Aggregate and Count Real-Time Trades with Elixir Maps

In the Real-time Market-Data Updates with Elixir article, we have seen how to build a Coinbase WebSocket client and receive real-time trades. In the comments of the article, a reader asked how many trades we receive per second. In general, the rate of trades depends on the product and the time of day.

In this article we start to see how to aggregate these trades in real-time, using the GenServer behaviour. We’ll build an aggregation process that groups and count the  trades.


Let’s download the code we wrote in the previous article. You can find it at this GitHub repository, poeticoding/learning_coinbase.

$ git clone

git clone
Cloning into 'learning_coinbase'...

$ cd learning_coinbase && git checkout 45f34e5

To start with the same code we ended with in the previous article, we do a checkout to the part1 release (commit 45f34e5).

Inspecting the module Coinbase.Client ( client.ex ), we see that everytime we receive a message, we decode it to a Map and then we print it only if the "type" is "match", which means it’s a trade.

def handle_frame({:text, msg}, state) do
  handle_msg(Poison.decode!(msg), state)

def handle_msg(%{"type" => "match"} = trade, state) do
  {:ok, state}

Now, instead of start writing our aggregation code in the Coinbase.Client module, it’s better to decouple the aggregation code and create a new module for it. The aggregation module we are going to implement will receive the trades from the client, using the function new_trade(trade).

Aggregation – Counting the Trades

We can receive multiple trades within the same second. We see in the image below that the trade 1,2 and 3 are in the same second and trade 4 and 5 in another second.

Grouping Trades

Looking at a trade example, we see that we have a time string we can use to group the trades.

  "maker_order_id" => "ab678037-b931-4896-8310-8e2a91efc3aa",
  "price" => "3588.00000000",
  "product_id" => "BTC-USD",
  "sequence" => 7675147771,
  "side" => "sell",
  "size" => "0.05333699",
  "taker_order_id" => "df54a7ae-5fc5-4bc4-8db8-635e632c8597",
  "time" => "2018-12-28T00:02:23.809000Z",
  "trade_id" => 56786993,
  "type" => "match"

To convert the "time" to a DateTime struct we use the function DateTime.from_iso8601/2

{:ok, #DateTime<2018-12-28 00:02:23.809000Z>, 0}

The DateTime struct along with a Map are useful to easily group the trades made in the same second. With DateTime we can transform the time string to a date-time tuple with seconds precision, leaving out the milliseconds.

{:ok, dt, _} = DateTime.from_iso8601("2018-12-28T00:02:23.809000Z")
key = {dt.year, dt.month,, dt.hour, dt.minute, dt.second}
{2018, 12, 28, 0, 2, 23}

This tuple will then be used as a key of the grouping map we’ll see later.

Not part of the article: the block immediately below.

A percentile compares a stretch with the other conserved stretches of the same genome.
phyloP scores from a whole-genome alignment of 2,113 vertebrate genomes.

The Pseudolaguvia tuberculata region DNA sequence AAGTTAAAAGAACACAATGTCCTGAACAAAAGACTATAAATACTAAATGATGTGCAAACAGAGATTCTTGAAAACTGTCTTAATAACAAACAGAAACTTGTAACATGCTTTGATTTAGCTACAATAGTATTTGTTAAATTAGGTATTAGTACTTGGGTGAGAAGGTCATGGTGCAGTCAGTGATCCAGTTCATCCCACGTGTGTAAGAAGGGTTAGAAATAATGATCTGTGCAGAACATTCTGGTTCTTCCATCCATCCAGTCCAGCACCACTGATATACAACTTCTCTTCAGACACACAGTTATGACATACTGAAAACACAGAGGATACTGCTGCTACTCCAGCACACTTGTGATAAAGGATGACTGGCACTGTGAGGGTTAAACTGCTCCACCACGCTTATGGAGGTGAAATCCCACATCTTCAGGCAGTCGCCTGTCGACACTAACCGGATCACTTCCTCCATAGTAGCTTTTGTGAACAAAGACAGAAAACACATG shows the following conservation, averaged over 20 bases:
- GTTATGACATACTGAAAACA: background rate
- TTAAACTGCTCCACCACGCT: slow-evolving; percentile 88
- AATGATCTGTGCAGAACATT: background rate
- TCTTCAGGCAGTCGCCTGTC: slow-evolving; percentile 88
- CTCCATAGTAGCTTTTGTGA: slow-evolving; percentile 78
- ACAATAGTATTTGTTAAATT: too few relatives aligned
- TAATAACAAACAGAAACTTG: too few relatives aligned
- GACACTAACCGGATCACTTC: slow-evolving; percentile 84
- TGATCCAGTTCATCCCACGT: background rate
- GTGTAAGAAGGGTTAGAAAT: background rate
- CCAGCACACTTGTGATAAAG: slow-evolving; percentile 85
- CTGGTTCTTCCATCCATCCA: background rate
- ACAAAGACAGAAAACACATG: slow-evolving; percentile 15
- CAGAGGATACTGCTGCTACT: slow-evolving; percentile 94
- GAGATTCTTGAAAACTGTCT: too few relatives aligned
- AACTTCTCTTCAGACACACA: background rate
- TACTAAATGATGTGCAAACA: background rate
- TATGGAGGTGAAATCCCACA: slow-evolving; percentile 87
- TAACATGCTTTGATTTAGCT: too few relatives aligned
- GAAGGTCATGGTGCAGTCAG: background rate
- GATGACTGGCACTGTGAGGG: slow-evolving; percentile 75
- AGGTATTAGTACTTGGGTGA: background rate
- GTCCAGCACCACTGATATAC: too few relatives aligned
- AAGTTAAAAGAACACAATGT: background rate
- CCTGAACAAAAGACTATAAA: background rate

Aggregation Module

Let’s start to implement our aggregation module.

defmodule Coinbase.Aggregation do
  use GenServer

  def start_link([]) do
    GenServer.start_link(__MODULE__, :ok, name: Coinbase.Aggregation)

  def init(:ok), do: {:ok, %{}}


We implement a GenServer behaviour and, for simplicity, we start the process with the name Coinbase.Aggregation. Since we don’t need to pass any parameter to the init function ,  we pass just an :ok. The init(:ok) function sets the state, which is an empty Map.

Our goal is to count the number of trades per second, updating the count for each trade we receive, creating a Map like this

  {2018, 12, 28, 0, 2, 23} => 2,
  {2018, 12, 28, 0, 2, 24} => 1,
  {2018, 12, 28, 0, 2, 25} => 5,

Let’s implement the handle_cast/2 function. We want to receive asynchronously the trade messages from the client and we don’t need to return any result to the client.

# Coinbase.Aggregation - lib/coinbase/aggregation.ex
def handle_cast({:new_trade, %{"time" => time}}, %{}=counts) do
  {:ok, dt, _} = DateTime.from_iso8601(time)
  key = {dt.year, dt.month,, dt.hour, dt.minute, dt.second}
  updated_counts = Map.update(counts, key, 1, fn v-> v+1 end)
  {:noreply, updated_counts}
  • line 16: we implement the handle_cast/2 function that pattern matches the message {:new_trade, %{"time" => time}}. In this way, we extract the value time, ready to be used inside the function. counts is our state, where we aggregate the number of trades.
  • line 17: we convert the time string to a DateTime struct dt, which we use to build, in line 18, a key that represents the date-time (with seconds precision) of that trade.
  • line 19: then we update the counter inside the map for that specific key. The function we use Map.update(map, key, initial, fun) accepts an initial parameter which is the initial value in case the key is not present in the map. When the map has already a key with a count for that specific second, the update/4 function updates the value increasing it by 1.
  • line 20: we then update the state returning the updated_counts Map.


The Coinbase.Client could use directly the GenServer.cast/2 function to send messages to the Coinbase.Aggregation process. In general is much better to write a public interface in the Coinbase.Aggregation module, made by functions which deal with the messaging.

# Coinbase.Aggregation - lib/coinbase/aggregation.ex
def new_trade(pid, trade),
  do: GenServer.cast(pid, {:new_trade, trade})

def new_trade(trade),
  do: new_trade(Coinbase.Aggregation, trade)

The new_trade(pid, trade) sends the message {:new_trade, trade} to the process pid. Since we start the process with the fixed name Coinbase.Aggregation, we add also a function new_trade/1 that uses the process name as a pid.